Analysis from Israel
Justices essentially select their own replacements. What’s needed is radical reform.

Sunday’s High Court of Justice ruling on the amended Citizenship Law mandates urgent action by the government. The critical task is not drafting new immigration legislation, though this, too, is necessary, since the current law expires on June 30, and the court clearly indicated that it would not approve a lengthy further extension. Rather, it is reforming the judicial selection process – because without this, the government will be unable to enact any immigration legislation.

Ostensibly, Sunday’s 6-5 ruling upheld the current law, which bars Palestinians below a certain age from immigrating on the grounds that the Palestinian terror war against Israel makes them security risks. Yet in fact, six of the 11 justices declared the law “unconstitutional,” saying it unacceptably infringed on Arab Israelis’ right to marry Palestinians and live with them in Israel rather than elsewhere. The only reason Justice Edmond Levy sided with the majority in declining to annul the law was that since it expires imminently, he considered it sufficient to inform the Knesset that absent major changes, the court will overturn it next time.

In other words, a majority of the court declared that the government has no right to bar immigration from hostile areas during wartime – something almost every other Western democracy does, and a key element of the government’s proposed comprehensive immigration bill – because the individual’s “right” to live with a non-Israeli spouse in Israel takes precedence over the state’s right to protect seven million other citizens against terrorism.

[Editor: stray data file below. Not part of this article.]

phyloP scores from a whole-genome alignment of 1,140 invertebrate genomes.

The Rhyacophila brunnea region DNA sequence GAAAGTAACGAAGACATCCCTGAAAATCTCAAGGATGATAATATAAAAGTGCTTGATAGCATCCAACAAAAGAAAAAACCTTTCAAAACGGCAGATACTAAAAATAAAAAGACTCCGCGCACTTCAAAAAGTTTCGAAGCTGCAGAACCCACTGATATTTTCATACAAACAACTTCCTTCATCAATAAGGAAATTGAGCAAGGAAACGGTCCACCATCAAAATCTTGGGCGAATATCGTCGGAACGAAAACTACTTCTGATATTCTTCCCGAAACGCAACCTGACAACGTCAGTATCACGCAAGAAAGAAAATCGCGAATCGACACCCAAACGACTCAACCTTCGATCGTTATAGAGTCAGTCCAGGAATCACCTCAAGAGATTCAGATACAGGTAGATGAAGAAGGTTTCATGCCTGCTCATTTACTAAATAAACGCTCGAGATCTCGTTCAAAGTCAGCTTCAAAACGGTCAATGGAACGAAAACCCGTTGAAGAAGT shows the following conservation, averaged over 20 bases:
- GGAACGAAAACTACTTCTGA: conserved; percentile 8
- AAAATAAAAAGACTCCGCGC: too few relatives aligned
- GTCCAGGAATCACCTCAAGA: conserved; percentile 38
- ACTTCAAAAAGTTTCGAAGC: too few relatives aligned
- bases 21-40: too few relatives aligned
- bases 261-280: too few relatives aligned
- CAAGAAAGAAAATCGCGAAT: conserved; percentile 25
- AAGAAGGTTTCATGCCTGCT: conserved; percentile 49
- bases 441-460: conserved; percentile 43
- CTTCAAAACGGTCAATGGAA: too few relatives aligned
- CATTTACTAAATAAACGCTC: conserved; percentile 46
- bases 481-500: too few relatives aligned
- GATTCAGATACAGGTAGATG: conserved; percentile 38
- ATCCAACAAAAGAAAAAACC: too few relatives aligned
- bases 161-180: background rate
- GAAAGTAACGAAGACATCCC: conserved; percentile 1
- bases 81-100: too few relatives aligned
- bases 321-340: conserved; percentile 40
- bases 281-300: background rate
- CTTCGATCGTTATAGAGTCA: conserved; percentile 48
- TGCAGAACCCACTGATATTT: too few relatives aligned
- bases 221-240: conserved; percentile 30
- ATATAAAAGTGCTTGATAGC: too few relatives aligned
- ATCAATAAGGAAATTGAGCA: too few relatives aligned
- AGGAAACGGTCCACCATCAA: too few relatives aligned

Moreover, having accorded this “right” – which appears nowhere in any Knesset legislation – supremacy over laws actually passed by the Knesset, the justices are equally unlikely to approve the other elements of the proposed immigration reform.

The proposal calls for bringing Israel’s policy into line with the European trend by imposing various restrictions on immigration through marriage, including quotas, age restrictions and means tests.

Yet on what grounds could the court approve such harsh restrictions on a “right” that it has already declared trumps competing considerations such as security? Justice Minister Haim Ramon’s proposed solution is to enact the reform not as ordinary legislation, but as a Basic Law. This, according to the court’s own rulings, would grant it constitutional status, thereby barring the justices from declaring it unconstitutional. Yet in fact, even this might not suffice – because, in a breathtaking pronouncement in last week’s ruling on the Tal Law, Supreme Court President Aharon Barak asserted that the court could even overturn a Basic Law if the justices deemed it contrary to Israel’s Jewish and democratic character.

This is a power grab of gargantuan proportions. After all, the entire justification for the court’s “right” to overturn Knesset legislation was its assertion that the Basic Laws had constitutional status, and ordinary legislation that contradicted them was therefore unconstitutional. That assertion was dubious in itself, given that the Basic Laws underwent no constitutional ratification process and were approved by a mere quarter of the Knesset.